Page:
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I am doing a project in which I have to serially communicate data from 8051 Micro-controller to PC.

The problem is that when I transmit the data from 8051 and receive it over the Putty terminal it gives me garbage data. I get the same garbage results when I simulate it on the Proteus. I have also set the same baud rates for the micro-controller and the terminal.

Can someone tell me what possibly the problem could be ?

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    \$\begingroup\$ You didn't forget to use a level shifter like a MAX232, did you? \$\endgroup\$ – Federico Russo Feb 5 '13 at 10:41
  • \$\begingroup\$ As it doesn't work in Proteus sounds like a firmware configuration problem. If you have a scope you can check the bitrate from the 8051, otherwise stepping through some different baud rates on your PC is a good way to start in case some divisor is not set how you expect. Edit - I'm not familiar with Proteus but perhaps that has some virtual scope you can attach? \$\endgroup\$ – PeterJ Feb 5 '13 at 10:44
  • \$\begingroup\$ The baud rates depend on the 8051 clock frequency. You didn't copy the baud rate setting code from an example clocked at a different frequency, by any chance? If so, the fix should be easy... \$\endgroup\$ – Brian Drummond Feb 5 '13 at 11:03
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    \$\begingroup\$ Post some source code along with your device operating frequency and we may be in a position to help. Without this it's merely speculation and a definitive solution is impossible. \$\endgroup\$ – Adam Lawrence Feb 5 '13 at 13:49
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    \$\begingroup\$ We can't figure out what it is without seeing some code. It's more than likely a software baudrate or configuration issue. \$\endgroup\$ – Gustavo Litovsky Feb 5 '13 at 15:59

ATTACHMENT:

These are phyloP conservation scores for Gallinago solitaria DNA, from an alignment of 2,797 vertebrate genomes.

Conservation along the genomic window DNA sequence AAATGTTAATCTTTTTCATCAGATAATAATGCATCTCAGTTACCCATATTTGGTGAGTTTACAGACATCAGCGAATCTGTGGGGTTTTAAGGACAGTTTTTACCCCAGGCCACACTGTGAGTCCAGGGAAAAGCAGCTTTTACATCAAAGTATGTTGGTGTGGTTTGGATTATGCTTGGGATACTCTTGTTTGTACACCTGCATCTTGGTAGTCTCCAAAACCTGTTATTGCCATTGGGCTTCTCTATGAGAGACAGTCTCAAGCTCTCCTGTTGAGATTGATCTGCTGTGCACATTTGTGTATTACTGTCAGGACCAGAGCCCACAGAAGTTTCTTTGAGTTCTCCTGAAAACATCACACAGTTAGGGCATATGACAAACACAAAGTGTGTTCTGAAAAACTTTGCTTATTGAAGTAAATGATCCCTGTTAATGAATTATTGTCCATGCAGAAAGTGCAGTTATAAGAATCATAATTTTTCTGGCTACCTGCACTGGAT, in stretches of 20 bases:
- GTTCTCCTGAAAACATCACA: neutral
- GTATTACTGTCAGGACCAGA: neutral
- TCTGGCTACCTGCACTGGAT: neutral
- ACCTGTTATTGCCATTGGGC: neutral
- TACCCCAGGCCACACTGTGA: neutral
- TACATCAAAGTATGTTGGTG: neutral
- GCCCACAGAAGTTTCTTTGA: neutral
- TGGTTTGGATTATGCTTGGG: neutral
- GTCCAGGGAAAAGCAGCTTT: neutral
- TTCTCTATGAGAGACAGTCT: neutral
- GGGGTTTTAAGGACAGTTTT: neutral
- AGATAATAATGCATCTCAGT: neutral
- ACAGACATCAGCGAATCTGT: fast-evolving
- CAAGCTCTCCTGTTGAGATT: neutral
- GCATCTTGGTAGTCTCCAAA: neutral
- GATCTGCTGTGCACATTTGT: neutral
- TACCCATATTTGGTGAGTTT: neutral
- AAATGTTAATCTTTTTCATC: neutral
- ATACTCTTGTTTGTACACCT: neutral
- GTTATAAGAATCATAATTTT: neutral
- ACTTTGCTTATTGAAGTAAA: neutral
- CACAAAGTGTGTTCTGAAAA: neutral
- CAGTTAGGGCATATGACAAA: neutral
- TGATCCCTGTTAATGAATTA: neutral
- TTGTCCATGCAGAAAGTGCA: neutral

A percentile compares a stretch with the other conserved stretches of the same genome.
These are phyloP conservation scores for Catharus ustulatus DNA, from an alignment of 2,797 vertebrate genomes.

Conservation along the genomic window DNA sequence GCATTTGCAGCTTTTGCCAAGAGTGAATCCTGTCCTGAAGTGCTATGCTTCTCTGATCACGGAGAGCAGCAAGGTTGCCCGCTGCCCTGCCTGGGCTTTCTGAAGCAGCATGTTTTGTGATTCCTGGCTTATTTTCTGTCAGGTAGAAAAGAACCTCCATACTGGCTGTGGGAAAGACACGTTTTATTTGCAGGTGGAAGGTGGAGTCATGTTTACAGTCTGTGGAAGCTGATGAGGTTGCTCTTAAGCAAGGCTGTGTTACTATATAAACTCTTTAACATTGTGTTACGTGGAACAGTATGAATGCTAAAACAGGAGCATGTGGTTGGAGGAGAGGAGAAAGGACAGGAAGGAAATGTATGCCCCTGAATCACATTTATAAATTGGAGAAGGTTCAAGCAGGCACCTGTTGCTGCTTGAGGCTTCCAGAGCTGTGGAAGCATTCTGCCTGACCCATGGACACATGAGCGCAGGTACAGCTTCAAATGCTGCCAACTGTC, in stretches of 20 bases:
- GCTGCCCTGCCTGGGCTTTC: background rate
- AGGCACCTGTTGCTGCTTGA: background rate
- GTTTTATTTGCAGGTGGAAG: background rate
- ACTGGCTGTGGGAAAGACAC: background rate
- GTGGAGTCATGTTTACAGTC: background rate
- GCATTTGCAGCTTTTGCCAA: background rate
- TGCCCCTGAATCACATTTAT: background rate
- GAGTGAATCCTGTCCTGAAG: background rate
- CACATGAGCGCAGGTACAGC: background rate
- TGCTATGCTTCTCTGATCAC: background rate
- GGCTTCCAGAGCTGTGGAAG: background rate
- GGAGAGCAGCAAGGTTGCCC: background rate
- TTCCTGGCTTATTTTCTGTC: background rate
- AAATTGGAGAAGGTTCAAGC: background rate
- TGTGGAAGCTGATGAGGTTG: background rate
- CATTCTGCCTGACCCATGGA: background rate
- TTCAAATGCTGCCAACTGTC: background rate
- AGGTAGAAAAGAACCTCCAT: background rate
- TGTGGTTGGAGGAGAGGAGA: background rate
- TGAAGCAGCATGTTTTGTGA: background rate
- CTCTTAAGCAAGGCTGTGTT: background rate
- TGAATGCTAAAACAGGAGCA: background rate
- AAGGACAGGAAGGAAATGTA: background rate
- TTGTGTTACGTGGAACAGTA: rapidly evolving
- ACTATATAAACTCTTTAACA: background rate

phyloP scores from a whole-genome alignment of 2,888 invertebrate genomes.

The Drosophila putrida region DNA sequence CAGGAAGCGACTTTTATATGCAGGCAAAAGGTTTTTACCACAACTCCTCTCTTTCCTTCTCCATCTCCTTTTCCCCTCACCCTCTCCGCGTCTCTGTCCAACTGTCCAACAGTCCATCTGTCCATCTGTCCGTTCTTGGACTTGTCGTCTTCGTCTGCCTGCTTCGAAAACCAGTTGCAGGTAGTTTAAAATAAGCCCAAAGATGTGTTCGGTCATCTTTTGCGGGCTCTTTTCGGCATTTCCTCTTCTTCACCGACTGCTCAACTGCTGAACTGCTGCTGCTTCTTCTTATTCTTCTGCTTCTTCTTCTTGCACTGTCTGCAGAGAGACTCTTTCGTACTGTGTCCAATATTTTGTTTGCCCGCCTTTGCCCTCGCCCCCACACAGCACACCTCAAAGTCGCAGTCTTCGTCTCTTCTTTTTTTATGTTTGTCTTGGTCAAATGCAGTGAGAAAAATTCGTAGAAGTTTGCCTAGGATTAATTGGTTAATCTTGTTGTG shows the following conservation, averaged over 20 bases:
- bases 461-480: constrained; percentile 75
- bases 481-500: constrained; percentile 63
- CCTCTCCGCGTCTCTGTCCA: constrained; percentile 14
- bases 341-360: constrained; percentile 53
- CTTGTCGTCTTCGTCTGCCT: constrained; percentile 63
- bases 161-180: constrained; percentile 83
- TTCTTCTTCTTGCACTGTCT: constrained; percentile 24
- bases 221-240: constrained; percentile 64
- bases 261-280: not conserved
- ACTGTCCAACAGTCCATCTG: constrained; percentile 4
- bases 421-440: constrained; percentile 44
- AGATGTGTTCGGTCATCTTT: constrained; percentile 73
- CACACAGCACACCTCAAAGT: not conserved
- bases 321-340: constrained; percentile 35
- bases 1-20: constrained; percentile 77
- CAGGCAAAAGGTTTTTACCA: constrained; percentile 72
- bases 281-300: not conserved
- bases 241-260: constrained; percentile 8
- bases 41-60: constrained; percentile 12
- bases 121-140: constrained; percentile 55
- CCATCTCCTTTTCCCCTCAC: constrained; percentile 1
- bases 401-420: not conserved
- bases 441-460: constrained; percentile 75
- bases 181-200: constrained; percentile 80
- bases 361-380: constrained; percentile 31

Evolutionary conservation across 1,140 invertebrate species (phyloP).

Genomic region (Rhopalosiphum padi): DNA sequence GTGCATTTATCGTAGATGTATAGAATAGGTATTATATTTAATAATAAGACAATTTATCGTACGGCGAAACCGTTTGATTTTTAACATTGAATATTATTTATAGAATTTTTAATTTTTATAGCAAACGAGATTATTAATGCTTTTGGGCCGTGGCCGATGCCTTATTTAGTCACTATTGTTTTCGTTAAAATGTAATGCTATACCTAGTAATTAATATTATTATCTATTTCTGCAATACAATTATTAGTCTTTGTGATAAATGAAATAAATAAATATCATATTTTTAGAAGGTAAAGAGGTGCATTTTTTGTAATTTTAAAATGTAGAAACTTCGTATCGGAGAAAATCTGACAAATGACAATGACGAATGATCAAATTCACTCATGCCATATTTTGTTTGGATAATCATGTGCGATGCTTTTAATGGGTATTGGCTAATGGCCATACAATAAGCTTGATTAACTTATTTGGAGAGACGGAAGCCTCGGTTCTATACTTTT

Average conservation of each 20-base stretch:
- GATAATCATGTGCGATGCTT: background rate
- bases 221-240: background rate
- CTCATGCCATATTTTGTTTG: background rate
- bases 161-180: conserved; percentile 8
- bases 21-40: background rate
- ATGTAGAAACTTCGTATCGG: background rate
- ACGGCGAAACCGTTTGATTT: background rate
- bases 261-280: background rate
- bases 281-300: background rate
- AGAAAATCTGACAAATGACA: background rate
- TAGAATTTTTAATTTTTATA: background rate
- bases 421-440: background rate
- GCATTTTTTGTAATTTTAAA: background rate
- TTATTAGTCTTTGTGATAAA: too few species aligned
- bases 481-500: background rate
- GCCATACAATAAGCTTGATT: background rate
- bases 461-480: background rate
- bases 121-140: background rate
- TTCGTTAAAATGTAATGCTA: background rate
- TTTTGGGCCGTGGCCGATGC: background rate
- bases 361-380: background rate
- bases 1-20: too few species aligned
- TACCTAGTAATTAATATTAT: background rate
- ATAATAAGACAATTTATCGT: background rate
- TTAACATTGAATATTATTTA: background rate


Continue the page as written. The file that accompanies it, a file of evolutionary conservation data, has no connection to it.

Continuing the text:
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Many 8x51-family chips have rather crude baud-rate control logic; many 8x51 derivatives (and indeed even the 8052) improved upon it, but even some sophisticated 8x51 derivatives are for some reason severely limited as to the baud rates they can generate. With the original 8x51, it was common to use a crystal of 11.0592Mhz to allow many standard baud rates to be generated precisely, but such usage is less common today.

Check your part's data sheet to make certain that you have your baud rate set correctly and that the actual baud rate you will be producing is within a couple percent of the one for which you have the PC configured. If you have a scope, I would suggest measuring the baud rate. If you do not have a scope, I would suggest that you write a program to repeatedly transmit at maximum speed a sequence of many FF bytes followed by many 00 bytes. If your baud rate is supposed to be 9600 baud and you repeatedly send 240 bytes of FF and 240 bytes of 00, an LED on the port should blink between mostly on and mostly off at a rate of 2.00Hz. If the bright and dim intervals are e.g. a half second each (meaning an overall blink rate of 1Hz) that would suggest that even if you want to send 9600 baud, you're actually sending at 4800).

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Add a delay in your code...if that doesn't work make sure Putty is set to the same baud rate as used in your code....the best baud rate is 9600 and 4800

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    \$\begingroup\$ Why do you say those are the best rates? I just think that 9600 is one of the more common ones. \$\endgroup\$ – Brian Carlton Feb 12 '13 at 0:49

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